What is trigonometry? The word trigonometry comes from two Greek words. These two words are trigonon (triangle) and metria (measure). Therefore, trigonometry is a branch of mathematics but especially a branch of geometry, that specializes in the measurement of triangles.
Suppose you have a right-angled triangle such as the one you see below. Notice that the hypotenuse is the longest side of the triangle.
There are six basic trigonometric functions that are commonly used to solve problems. These are sine function, cosine function, tangent function, cotangent function, secant function, and cosecant function.
To help students remember the formulas for sin θ, cos θ, and tan θ, teachers usually use the following acronyms:
Lesson #0: Pythagorean theorem
Lesson #1: The tangent ratio
Lesson #2: The sine / cosine ratio
Lesson #3: The unit circle
Lesson #4: Using the unit circle to find sin(45 degrees) and cos(45 degrees)
Lesson #5: Using the 30-60-90 degrees triangle to find sine and cosine
Lesson #6: Using the unit circle to find the cosine and sine of 30 and 60 degrees angles
Lesson #7: Summary of lesson #1 through lesson #6
Lesson #8: Angle in standard position
Lesson #9: Radian measure
Lesson #12: Relationship between degrees and radians
Lesson #10: Convert from radians to degrees
Lesson #11: Convert from degrees to radians
Ambiguous case of the Law of Sines
Astronomers use trigonometry a lot to calculate distances and positions of planets. Hipparchus of Nicaea, often considered the greatest astronomer of antiquity, is the one who invented trigonometry according to many scholars.
Trigonometry has been around for more than 3000 years. The Babylonians, the Greeks, and the Egyptians all used trigonometry to find the lengths of the sides of triangles and the measures of their angles. About 3000 years ago, trigonometry was used in astronomy and surveying among a few others.
Greek astronomers such Hipparchus, Copernicus, and Ptolemy made some valuable contribution to astronomy. However, the small success that the heliocentric hypothesis (the sun is at the center of the solar system) experienced was mainly due Hipparchus. Hipparchus was also the first one to come with the a table of chords which were the earliest examples of trigonometric values.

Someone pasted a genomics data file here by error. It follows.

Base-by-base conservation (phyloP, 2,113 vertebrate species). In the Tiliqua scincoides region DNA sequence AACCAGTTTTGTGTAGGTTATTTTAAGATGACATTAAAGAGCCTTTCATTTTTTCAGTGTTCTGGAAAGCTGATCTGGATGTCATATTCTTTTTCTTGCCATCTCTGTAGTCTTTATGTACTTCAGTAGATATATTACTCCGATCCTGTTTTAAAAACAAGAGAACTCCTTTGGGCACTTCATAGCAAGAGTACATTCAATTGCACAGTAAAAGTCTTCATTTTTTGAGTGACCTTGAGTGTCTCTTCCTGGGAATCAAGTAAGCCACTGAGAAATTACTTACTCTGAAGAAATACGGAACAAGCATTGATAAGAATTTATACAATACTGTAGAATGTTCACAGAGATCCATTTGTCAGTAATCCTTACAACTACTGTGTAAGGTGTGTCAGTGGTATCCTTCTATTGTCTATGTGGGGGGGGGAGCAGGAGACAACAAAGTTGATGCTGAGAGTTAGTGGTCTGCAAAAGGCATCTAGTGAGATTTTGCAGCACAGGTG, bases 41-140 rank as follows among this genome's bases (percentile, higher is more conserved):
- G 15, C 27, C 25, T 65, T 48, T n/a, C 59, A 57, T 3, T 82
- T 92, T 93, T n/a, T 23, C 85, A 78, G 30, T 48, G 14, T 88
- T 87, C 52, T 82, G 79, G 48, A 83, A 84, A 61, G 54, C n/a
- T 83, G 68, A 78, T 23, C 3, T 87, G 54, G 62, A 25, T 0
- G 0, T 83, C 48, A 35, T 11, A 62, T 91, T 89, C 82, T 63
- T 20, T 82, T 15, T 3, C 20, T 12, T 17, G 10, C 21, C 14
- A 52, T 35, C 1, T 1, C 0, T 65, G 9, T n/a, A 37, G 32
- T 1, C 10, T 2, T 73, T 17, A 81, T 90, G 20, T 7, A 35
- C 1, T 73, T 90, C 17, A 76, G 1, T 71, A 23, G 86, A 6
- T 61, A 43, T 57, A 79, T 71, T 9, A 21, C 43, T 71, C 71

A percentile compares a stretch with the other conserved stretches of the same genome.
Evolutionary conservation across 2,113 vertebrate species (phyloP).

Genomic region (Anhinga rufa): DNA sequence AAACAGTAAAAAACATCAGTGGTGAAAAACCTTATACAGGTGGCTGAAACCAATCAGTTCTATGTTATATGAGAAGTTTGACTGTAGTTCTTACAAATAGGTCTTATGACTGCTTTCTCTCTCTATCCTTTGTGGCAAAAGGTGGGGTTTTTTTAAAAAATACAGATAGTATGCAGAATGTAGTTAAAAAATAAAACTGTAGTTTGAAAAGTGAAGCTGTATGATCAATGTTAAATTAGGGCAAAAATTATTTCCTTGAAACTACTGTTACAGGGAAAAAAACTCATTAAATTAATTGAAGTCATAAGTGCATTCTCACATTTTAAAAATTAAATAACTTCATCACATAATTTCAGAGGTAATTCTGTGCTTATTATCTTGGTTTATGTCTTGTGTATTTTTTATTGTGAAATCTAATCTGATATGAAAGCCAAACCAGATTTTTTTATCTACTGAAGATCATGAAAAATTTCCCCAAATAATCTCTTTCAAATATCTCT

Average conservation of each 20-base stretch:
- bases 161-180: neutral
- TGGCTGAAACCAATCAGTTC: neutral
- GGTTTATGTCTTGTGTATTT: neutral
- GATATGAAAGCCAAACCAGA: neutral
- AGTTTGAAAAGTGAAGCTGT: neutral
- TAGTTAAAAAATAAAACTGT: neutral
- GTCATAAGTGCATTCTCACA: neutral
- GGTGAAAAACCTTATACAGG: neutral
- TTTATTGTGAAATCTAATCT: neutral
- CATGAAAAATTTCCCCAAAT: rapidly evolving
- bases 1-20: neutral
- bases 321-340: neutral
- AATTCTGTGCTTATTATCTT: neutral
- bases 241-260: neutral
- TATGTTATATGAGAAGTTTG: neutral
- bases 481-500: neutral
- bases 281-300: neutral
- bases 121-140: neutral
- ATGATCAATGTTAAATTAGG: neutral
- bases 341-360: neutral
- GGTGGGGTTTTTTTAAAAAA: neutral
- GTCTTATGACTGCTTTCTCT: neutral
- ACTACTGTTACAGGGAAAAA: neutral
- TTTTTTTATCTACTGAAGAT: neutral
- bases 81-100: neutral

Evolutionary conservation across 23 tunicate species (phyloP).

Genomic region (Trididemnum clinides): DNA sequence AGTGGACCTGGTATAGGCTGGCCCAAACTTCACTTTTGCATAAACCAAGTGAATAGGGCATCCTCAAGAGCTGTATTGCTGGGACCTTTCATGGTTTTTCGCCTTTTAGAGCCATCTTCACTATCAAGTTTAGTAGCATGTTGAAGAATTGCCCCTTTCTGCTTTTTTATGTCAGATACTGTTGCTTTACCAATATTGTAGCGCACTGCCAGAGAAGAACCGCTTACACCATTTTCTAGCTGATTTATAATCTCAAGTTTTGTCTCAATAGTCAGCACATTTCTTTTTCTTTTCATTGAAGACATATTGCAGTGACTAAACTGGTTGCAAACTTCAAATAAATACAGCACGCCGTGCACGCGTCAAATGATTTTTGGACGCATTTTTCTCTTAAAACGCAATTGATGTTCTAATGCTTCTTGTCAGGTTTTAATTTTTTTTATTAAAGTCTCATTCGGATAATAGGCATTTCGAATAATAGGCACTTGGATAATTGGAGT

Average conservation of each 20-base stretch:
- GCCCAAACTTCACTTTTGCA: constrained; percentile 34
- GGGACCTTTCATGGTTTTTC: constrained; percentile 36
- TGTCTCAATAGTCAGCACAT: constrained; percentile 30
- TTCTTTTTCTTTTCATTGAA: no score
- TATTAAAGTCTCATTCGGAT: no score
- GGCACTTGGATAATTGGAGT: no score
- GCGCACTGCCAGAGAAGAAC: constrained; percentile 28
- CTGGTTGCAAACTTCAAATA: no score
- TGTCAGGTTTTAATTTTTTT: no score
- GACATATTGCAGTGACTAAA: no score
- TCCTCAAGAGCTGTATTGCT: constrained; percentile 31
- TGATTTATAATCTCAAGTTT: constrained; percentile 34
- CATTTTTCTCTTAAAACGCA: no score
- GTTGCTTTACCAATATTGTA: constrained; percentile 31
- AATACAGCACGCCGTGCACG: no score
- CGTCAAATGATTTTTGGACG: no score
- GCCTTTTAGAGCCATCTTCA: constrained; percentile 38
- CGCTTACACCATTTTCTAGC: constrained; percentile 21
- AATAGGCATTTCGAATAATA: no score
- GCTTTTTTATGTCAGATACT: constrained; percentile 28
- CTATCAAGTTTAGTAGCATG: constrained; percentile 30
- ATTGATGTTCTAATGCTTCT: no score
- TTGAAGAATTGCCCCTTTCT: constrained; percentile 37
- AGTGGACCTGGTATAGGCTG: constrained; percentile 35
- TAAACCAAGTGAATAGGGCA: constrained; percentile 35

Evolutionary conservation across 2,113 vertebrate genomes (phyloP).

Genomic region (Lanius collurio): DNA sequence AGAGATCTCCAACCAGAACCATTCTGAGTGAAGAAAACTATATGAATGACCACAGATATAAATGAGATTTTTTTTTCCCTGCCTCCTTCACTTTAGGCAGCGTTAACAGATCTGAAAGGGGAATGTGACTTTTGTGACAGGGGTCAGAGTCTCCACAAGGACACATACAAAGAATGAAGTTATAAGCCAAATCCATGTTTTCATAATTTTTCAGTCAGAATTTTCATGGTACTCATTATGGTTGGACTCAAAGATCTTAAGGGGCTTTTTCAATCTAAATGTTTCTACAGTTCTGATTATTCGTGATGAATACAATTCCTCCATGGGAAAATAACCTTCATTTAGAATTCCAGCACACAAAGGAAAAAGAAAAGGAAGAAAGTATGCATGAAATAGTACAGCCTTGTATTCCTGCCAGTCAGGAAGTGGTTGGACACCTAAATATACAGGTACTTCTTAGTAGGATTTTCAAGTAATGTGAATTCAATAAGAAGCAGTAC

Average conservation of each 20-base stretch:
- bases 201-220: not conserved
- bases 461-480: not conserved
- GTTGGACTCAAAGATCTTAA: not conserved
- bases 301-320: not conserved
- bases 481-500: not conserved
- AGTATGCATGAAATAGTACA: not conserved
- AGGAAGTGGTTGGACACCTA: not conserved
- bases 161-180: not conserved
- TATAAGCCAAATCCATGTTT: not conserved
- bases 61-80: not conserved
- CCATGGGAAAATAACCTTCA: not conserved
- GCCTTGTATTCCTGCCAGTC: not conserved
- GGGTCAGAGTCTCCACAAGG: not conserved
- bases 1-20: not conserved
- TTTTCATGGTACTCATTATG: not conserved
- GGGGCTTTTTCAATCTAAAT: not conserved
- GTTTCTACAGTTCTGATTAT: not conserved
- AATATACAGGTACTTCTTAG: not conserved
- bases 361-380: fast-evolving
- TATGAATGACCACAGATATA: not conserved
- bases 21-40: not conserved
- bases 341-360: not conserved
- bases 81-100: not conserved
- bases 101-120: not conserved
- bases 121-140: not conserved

The fields that trigonometry is being used for today include electronics, engineering, calculus and satellite navigation systems.
Trigonometry has also expanded to include a vast number of physical phenomena including sound waves, light rays, pendulums, and orbits of atomic particles.
A study of trigonometry will primarily involve concepts of angles, the right triangle, and the unit circle.
The problems you can solve with trigonometry are many. A short list includes the following:
My goal is to help you understand and master trigonometry in no time and with no tears.
I have designed the lessons carefully backed up with years of experience teaching mathematics in high school.
I have organized the lessons to follow a logical pattern. Therefore, study them in the order shown above.
I am confident you will conquer trigonometry when you reached the end. Lessons will be added on a regular basis, so come back here often to see if a new lesson was added.
When you take a geometry class in the 10th grade, the teacher may cover some basic concepts in trigonometry. However, a complete study of trigonometry will require an entire school year. Trigonometry makes use of many important concepts in algebra and geometry. That is the reason algebra and geometry are prerequisites.
In general, trigonometry is taught after you have completed courses in pre-algebra, algebra, and geometry. In the United States of America, trigonometry is usually taught in the 11th grade.
Students do not always have to pick trigonometry though. If they are gifted, they could also take pre-calculus in the 11th grade. A Pre-calculus textbook usually has some sections that cover trigonometry extensively. Students could also take a combination course called algebra and trigonometry in the 11th or 12th grade.
It is not common to take trigonometry in middle school unless a student is dedicated, gifted or a prodigy.
Mar 29, 23 10:19 AM
Mar 15, 23 07:45 AM